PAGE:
Yes, Indy fans, your "Colt Heroes" (Feb. 12) finally won the Super
Bowl. Just wanted to remind you that they did it in the blue-and-white uniform
and horseshoe helmet of the Baltimore Colts. It's only fitting that the
Mayflower moving company get a championship ring—and that in Indianapolis
tradition, it be presented in the middle of the night.
Rocky Winer, El Cajon, Calif.
As an Indy native
I know well the pain and ridicule this city has been subjected to.
"Nap" town, Indi-a-no-place, Cowtown—you name, we've been called it.
When the Colts moved here from Baltimore in 1984, it was our chance to prove
that we could run with the big guys. Twenty-odd years later and after hearing
"Wait till next season" many times, we in Indianapolis can proudly say
that we're champs!
Jane Sullivan, Indianapolis
At the end of
2007, when memories of Super Bowl XLI will have grown foggier, please remember
Tony Dungy and Peyton Manning for Sportsmen of the Year consideration. These
class gentlemen are champions, and perhaps more important, they embody what is
right in sports.
Nicholas Owen Detmer, Indianapolis
What a marvelous
human being Tony Dungy is. A reporter asks him the most painful question
possible (A Father's Wish, Feb. 12), and he answers it in the most tender
manner. At the time of a great accomplishment he thinks of others, like Eagles
coach Andy Reid. We need more people like Tony Dungy in all areas of life.
John G. Guay, Waukesha, Wis.
In your article on Carlos Delgado (More Than a Big Stick, Feb. 12), you say
that only seven MLB players have had longer streaks of consecutive seasons with
an OPS (on-base plus slugging percentages) of at least .900. But something is
up when a statistic dealing with power hitters does not include Babe Ruth, Ted
Williams or Barry Bonds. If you ignore your requirement for a minimum of 500
plate appearances, you find that Ted Williams had an OPS of less than 1.000
only once in his career, that Barry Bonds has had an OPS of more than .900 for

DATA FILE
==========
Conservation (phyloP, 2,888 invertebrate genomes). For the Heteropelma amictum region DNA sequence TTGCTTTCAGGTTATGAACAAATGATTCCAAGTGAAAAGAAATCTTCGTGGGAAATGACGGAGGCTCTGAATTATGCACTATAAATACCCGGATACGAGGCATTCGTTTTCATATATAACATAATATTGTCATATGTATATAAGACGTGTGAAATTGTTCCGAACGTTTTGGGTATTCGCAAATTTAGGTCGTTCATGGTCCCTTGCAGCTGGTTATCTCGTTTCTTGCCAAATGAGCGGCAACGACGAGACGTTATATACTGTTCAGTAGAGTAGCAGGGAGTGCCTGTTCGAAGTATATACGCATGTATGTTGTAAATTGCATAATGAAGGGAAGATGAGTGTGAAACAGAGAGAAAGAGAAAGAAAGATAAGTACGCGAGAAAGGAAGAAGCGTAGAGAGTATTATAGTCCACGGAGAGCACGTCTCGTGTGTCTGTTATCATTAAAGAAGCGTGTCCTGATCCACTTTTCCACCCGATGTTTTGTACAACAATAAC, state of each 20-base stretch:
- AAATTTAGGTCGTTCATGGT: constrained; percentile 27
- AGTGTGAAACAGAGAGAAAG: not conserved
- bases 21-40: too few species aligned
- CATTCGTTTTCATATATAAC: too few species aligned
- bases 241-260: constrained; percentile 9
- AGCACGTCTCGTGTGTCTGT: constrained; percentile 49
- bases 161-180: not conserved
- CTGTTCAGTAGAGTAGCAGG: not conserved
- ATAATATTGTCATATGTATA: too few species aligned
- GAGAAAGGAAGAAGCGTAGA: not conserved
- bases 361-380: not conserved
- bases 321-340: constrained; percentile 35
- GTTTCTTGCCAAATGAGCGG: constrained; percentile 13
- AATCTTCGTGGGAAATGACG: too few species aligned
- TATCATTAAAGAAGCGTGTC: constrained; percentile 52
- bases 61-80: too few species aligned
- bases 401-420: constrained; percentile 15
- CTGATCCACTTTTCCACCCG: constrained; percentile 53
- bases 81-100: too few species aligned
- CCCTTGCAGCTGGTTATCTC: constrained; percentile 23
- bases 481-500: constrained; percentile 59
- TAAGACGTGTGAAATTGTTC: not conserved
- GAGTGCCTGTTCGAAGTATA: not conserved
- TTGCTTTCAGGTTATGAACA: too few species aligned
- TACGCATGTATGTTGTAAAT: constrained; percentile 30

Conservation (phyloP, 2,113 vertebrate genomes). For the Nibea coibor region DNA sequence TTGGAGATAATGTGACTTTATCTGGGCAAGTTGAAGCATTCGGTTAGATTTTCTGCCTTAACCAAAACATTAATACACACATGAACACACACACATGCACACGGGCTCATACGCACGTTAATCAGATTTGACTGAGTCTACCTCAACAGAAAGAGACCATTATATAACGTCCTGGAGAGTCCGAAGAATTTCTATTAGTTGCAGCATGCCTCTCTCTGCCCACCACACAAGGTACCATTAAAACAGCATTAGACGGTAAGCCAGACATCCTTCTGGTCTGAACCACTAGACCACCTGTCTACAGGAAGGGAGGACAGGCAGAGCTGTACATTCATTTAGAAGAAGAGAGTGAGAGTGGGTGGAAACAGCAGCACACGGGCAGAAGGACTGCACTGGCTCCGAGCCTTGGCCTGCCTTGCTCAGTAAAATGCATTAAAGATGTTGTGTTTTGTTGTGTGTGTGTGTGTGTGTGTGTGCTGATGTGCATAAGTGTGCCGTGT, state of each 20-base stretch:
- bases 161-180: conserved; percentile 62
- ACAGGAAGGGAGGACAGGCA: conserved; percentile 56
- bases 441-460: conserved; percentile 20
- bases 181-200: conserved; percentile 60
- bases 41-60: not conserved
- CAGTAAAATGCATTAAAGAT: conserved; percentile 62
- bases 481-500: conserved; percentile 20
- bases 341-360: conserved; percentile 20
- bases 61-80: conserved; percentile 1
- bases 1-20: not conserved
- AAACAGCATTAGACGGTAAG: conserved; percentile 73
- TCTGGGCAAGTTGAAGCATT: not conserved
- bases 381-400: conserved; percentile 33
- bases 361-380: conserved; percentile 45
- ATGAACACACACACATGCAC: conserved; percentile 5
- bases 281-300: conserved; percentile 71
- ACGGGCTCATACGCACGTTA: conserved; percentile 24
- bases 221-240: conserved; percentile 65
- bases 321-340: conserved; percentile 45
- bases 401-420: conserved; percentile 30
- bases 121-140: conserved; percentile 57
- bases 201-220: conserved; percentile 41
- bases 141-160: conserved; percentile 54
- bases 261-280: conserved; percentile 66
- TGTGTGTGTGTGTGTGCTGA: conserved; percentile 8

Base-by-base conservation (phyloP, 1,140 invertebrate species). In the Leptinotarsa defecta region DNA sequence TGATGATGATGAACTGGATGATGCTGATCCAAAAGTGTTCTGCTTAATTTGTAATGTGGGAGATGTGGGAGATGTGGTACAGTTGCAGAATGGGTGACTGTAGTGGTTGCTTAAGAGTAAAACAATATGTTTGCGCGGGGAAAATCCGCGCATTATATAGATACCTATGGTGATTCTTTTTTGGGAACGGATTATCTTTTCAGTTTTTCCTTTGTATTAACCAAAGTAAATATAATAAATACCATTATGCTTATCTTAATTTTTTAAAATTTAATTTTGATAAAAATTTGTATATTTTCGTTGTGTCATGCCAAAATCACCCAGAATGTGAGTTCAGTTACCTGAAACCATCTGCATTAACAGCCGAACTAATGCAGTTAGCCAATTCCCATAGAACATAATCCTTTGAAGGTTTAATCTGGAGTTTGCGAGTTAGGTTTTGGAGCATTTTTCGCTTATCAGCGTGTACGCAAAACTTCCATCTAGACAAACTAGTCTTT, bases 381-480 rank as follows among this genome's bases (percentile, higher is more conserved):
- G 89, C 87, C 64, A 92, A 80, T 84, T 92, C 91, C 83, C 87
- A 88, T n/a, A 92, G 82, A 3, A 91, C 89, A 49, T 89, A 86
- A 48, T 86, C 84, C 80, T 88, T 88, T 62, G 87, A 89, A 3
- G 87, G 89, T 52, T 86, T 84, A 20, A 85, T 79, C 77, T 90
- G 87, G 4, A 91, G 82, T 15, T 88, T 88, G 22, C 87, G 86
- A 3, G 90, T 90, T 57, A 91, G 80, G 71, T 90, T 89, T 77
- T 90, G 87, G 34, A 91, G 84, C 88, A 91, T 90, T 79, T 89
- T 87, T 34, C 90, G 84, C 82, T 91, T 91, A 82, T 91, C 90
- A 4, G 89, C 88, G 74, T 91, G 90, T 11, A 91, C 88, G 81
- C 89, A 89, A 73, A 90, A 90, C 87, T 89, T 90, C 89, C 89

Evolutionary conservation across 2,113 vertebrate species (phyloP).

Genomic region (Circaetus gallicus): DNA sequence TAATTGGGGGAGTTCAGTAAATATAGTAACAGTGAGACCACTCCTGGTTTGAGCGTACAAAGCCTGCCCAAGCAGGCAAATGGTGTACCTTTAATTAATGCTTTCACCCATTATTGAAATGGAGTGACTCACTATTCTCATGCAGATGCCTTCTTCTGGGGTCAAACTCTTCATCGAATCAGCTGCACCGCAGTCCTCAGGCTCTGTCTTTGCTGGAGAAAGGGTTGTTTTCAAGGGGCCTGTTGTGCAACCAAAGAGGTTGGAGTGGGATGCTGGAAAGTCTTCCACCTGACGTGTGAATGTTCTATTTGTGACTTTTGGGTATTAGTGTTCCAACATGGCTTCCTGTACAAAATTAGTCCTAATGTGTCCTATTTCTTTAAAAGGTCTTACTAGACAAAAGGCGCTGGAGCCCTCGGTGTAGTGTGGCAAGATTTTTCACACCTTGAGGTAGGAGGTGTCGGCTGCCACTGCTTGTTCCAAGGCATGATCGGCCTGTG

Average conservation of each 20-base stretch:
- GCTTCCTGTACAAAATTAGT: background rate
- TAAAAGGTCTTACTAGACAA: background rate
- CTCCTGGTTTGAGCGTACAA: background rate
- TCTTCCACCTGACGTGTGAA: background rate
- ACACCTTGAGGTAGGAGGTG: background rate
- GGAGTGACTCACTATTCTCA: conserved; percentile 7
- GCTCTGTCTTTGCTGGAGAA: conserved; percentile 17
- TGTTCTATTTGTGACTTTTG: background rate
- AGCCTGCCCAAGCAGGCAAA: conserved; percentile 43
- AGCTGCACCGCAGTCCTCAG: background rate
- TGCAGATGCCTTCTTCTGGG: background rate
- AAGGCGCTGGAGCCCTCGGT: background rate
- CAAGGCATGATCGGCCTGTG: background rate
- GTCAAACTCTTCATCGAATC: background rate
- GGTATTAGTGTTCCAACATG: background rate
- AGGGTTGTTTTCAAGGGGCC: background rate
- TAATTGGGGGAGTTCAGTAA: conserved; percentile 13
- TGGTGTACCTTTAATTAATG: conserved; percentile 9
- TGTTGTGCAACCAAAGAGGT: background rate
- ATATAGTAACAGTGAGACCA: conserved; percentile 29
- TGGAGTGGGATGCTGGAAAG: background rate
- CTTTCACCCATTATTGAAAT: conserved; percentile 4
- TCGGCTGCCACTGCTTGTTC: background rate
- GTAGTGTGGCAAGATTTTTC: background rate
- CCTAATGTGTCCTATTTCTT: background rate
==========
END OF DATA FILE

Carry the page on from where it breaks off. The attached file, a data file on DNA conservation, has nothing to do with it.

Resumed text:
17 straight years, and Babe Ruth had an OPS of more than .900 for 17 straight
years. Is Delgado a great slugger? Yes. Has he managed to stay healthy (or not
serve in a war)? Yes. Does he belong in a "Pantheon of Power"? Not even
Stephan L. Dejean, New York City
One way for a football player to sustain a concussion (SCORECARD, Feb. 12) or
worse is completely avoidable: putting his helmet on the ball in an attempt to
jar it loose. That technique is not only bad tackling form but also potentially
dangerous—instead of the head being up, the neck is bowed. Can we get coaches,
fans and especially TV announcers to quit celebrating "putting a hat on the
Mark Vitali, Hacienda Heights, Calif.
Can someone give me a reason that NHL players are glorified for fighting (The
Fighting Duck, Feb. 12), while NBA players are vilified for the same act?
Michael Flanders, Los Angeles
Teeing Up Rex
From this Packers fan's perspective there was only one thing better than
reading Rick Reilly's harsh and insensitive column about Rex Grossman's
performance in Super Bowl XLI (LIFE OF REILLY, Feb. 12): reading it a second
Lowell Johnson, Manitowoc, Wis.
Thanks for your
scathing column on Rex Grossman. Although I don't agree with any of it, you did
much to ensure his future success. This hardship will only serve to strengthen
his character, confidence and grace under pressure. The best of Rex is yet to
Susan Forney, Bloomington, Ind.
will still love Rex Grossman anyway. After 100 years of failure by the Cubs,
what's one bad Super Bowl by our quarterback?
Chris Lindberg, Barrington, Ill.